Quality of sleep also plays in role in how long you may live. Multiple studies have linked sleep deprivation with an increased risk of death, and other research has shown that a lack of shuteye may raise risk of type 2 diabetes. “Some people may need more or less sleep than others, but research suggests that seven hours is probably enough,” says Goedereis. To sleep soundly, establish a nighttime routine and stick to a schedule, even on weekends.

See the glass as half full

An Illinois study found clear evidence that happy people experience better health and live longer than their unhappy peers. “Depression, pessimism, and stress predict shorter lifespans,” says Lombardo. “These mental states tend to cause a stress reaction within the body, which can weaken the immune system. Happiness, on the other hand, tends to result in less stress hormones.” Take time to experience gratitude every day. “It’s one of the quickest and longest-lasting ways to boost happiness,” she adds.

Ditch soda

Even if you’re not overweight, drinking soda may be shortening your lifespan, according to a study in the American Journal of Public Health. The five-year study found a link between soda intake and shortening of the telomeres, which are caps on the ends of chromosomes directly linked to aging. Telomeres shorten each time a cell divides and are thought to be an aging “clock.” This study did not find the same link with diet soda, but other research has associated heavy diet soda drinking to weight gain, type 2 diabetes, and depression—all potential life-shorteners.

HEALTH.COM: 10 Reasons to Give Up Diet Soda

Have a little bit of wine every day

Drinking a little less than one glass of wine a day is linked to a lower rate of cardiovascular death from all causes when compared to abstaining from all alcohol, according to a Dutch study. Researchers found that light alcohol consumption resulted in longer life expectancy at age 50. Drinking less than or equal to 20 grams per day of alcohol (that’s a little less than a serving of beer, wine, or spirits) was associated with a 36% lower risk of all causes of death and a 34% lower risk of cardiovascular death. And sorry, beer and cocktail fans: the same results were not found with light-to-moderate alcohol intake of other types.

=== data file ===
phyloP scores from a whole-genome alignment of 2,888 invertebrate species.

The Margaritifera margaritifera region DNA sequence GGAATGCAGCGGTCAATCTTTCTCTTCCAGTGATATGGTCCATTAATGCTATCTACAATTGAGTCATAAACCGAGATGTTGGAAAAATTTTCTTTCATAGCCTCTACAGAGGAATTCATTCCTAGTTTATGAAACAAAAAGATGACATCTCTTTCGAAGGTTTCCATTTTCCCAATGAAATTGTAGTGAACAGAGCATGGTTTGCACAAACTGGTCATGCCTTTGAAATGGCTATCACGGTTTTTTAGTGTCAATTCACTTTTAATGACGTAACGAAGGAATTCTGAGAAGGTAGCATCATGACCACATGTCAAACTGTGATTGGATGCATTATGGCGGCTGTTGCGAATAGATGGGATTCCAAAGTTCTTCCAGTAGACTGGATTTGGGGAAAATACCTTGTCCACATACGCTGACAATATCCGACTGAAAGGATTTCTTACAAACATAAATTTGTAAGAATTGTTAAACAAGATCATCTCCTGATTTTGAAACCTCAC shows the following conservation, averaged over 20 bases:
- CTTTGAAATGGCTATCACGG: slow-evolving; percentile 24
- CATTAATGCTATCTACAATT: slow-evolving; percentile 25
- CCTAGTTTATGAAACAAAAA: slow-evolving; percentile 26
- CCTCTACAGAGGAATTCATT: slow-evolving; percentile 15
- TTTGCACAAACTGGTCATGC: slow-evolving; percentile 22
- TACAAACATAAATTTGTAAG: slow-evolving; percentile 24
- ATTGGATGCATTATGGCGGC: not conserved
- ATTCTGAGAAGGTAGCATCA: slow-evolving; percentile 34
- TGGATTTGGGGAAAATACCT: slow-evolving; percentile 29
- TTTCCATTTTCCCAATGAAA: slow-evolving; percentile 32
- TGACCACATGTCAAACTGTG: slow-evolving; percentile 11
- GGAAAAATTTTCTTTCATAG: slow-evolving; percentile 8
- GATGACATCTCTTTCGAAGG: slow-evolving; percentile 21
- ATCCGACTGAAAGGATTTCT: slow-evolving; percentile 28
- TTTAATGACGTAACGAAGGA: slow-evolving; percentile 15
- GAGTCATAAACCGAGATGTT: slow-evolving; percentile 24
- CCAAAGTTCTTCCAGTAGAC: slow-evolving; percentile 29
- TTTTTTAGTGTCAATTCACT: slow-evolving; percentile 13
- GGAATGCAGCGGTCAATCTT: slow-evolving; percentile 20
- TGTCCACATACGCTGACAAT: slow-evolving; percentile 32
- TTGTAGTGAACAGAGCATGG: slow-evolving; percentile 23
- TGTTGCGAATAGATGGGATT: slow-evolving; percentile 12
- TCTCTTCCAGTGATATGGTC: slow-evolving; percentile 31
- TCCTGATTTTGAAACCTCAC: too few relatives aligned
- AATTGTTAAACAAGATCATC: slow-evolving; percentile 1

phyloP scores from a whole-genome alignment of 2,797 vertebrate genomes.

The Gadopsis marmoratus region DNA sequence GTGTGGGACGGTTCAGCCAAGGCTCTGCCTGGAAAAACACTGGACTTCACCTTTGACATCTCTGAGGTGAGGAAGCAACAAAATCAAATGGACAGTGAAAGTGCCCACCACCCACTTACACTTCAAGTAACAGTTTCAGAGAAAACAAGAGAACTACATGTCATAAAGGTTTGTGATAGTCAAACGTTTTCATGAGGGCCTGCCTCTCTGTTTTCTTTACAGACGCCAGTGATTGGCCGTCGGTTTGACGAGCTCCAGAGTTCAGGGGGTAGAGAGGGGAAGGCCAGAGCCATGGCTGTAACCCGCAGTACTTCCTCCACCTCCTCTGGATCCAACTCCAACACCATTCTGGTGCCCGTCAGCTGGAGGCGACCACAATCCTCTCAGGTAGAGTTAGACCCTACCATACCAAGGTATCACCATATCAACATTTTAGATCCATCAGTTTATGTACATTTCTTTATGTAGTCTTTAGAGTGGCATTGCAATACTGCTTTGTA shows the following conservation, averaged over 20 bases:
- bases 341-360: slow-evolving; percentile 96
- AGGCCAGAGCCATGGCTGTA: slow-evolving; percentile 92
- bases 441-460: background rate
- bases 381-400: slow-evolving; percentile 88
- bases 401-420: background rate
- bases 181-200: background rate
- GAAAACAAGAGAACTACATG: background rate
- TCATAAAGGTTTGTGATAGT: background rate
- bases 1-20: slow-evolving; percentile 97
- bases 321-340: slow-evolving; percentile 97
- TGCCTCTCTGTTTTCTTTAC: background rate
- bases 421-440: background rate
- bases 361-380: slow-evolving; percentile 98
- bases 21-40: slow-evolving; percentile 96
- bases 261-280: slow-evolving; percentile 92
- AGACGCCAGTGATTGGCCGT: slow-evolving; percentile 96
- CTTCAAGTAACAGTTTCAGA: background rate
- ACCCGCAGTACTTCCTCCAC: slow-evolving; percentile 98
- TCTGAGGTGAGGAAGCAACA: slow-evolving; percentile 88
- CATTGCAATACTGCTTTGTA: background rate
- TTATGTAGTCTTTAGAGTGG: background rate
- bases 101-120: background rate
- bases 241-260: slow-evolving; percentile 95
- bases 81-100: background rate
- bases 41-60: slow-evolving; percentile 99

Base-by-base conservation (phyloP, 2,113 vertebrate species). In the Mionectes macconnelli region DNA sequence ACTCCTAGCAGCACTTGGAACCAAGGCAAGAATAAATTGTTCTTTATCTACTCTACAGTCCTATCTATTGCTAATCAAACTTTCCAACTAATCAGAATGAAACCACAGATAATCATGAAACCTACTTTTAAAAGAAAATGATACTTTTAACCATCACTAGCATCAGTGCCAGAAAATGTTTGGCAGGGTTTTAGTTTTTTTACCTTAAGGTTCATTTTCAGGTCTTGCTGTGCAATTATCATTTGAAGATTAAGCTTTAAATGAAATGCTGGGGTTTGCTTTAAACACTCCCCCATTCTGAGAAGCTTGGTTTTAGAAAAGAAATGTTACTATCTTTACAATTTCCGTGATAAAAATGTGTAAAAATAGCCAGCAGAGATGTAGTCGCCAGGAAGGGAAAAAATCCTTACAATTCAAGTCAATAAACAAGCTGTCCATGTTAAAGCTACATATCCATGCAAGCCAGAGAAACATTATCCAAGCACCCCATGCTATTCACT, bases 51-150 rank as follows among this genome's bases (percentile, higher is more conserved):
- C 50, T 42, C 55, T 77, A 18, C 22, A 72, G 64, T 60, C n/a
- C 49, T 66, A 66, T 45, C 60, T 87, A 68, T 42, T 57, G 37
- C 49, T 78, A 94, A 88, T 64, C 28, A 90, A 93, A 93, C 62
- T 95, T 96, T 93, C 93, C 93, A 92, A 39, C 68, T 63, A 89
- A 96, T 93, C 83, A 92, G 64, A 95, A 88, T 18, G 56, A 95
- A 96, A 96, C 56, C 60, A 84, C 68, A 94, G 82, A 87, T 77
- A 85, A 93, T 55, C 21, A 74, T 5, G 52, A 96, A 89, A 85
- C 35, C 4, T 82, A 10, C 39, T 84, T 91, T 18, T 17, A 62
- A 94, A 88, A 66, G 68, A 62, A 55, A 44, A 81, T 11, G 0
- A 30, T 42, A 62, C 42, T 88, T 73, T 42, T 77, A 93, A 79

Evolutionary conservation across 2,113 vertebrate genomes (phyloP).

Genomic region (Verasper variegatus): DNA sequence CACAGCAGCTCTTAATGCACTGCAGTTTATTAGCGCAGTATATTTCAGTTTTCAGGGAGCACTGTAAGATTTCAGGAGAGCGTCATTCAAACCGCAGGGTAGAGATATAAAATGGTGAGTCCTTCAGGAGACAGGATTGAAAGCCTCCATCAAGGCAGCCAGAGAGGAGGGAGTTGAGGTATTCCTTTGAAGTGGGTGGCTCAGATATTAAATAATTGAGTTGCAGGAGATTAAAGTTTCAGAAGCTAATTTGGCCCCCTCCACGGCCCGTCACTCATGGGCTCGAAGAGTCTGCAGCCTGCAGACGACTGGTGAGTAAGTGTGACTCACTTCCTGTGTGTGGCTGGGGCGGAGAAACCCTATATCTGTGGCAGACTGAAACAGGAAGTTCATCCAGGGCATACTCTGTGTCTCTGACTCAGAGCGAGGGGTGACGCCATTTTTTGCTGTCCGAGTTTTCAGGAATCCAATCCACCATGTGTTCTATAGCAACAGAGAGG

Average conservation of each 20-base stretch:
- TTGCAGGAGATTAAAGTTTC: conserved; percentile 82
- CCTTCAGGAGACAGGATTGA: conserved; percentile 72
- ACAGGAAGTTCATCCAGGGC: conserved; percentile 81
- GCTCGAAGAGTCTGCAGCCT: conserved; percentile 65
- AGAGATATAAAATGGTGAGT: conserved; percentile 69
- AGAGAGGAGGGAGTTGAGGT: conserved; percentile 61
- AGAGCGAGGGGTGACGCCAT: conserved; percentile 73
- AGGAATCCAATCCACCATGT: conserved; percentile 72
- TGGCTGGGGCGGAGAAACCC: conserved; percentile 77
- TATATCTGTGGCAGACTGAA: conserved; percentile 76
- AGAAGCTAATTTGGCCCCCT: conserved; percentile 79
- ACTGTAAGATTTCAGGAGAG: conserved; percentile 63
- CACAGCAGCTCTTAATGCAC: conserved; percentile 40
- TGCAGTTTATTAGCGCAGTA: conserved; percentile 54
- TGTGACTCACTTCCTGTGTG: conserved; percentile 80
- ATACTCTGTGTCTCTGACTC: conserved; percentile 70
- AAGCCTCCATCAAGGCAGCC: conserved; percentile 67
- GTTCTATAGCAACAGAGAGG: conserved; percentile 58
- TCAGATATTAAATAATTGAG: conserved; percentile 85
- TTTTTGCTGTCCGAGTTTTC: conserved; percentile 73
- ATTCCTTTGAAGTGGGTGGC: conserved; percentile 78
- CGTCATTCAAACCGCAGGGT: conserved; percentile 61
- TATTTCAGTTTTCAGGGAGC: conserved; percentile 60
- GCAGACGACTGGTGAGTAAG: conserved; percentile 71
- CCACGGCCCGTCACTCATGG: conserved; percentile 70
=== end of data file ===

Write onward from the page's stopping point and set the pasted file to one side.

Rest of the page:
Run 5 minutes a day

No need to run for an hour a day to reap the life-lengthening benefits. A new study shows running just 5 to 10 minutes a day increases your life expectancy by reducing the risk of death from heart disease by 58% and dropping the overall risk of death by 28%. It holds true even if you’re a slowpoke. Those who ran at less than 6 miles per hour only once or twice a week experienced clear benefits, the researchers reported in the Journal of the American College of Cardiology. Researchers credit better lung and heart function with the extended lifespan. Consistency works best, however: Exercisers who ran regularly for an average of six years reaped the greatest benefits.

Eat lots of fish

A diet heavy in omega-3-rich foods may add years to your life, says a study from the Annals of Internal Medicine. In the study of more than 2,600 adults, those with the highest blood levels of omega-3 fatty acids—found in salmon, albacore tuna, mackerel, and lake trout—lived more than two years longer on average than those with lower blood levels. The study didn’t prove that being a fish-eater increases longevity, but suggests a connection. Researchers found that people with high omega-3 levels reduced their overall risk of death by any cause by up to 27% compared to those with the lowest levels, and that they had a 35% lower risk of dying from heart disease. Experts recommend at least two 3.5-ounce servings of fish a week.

Stop sitting so much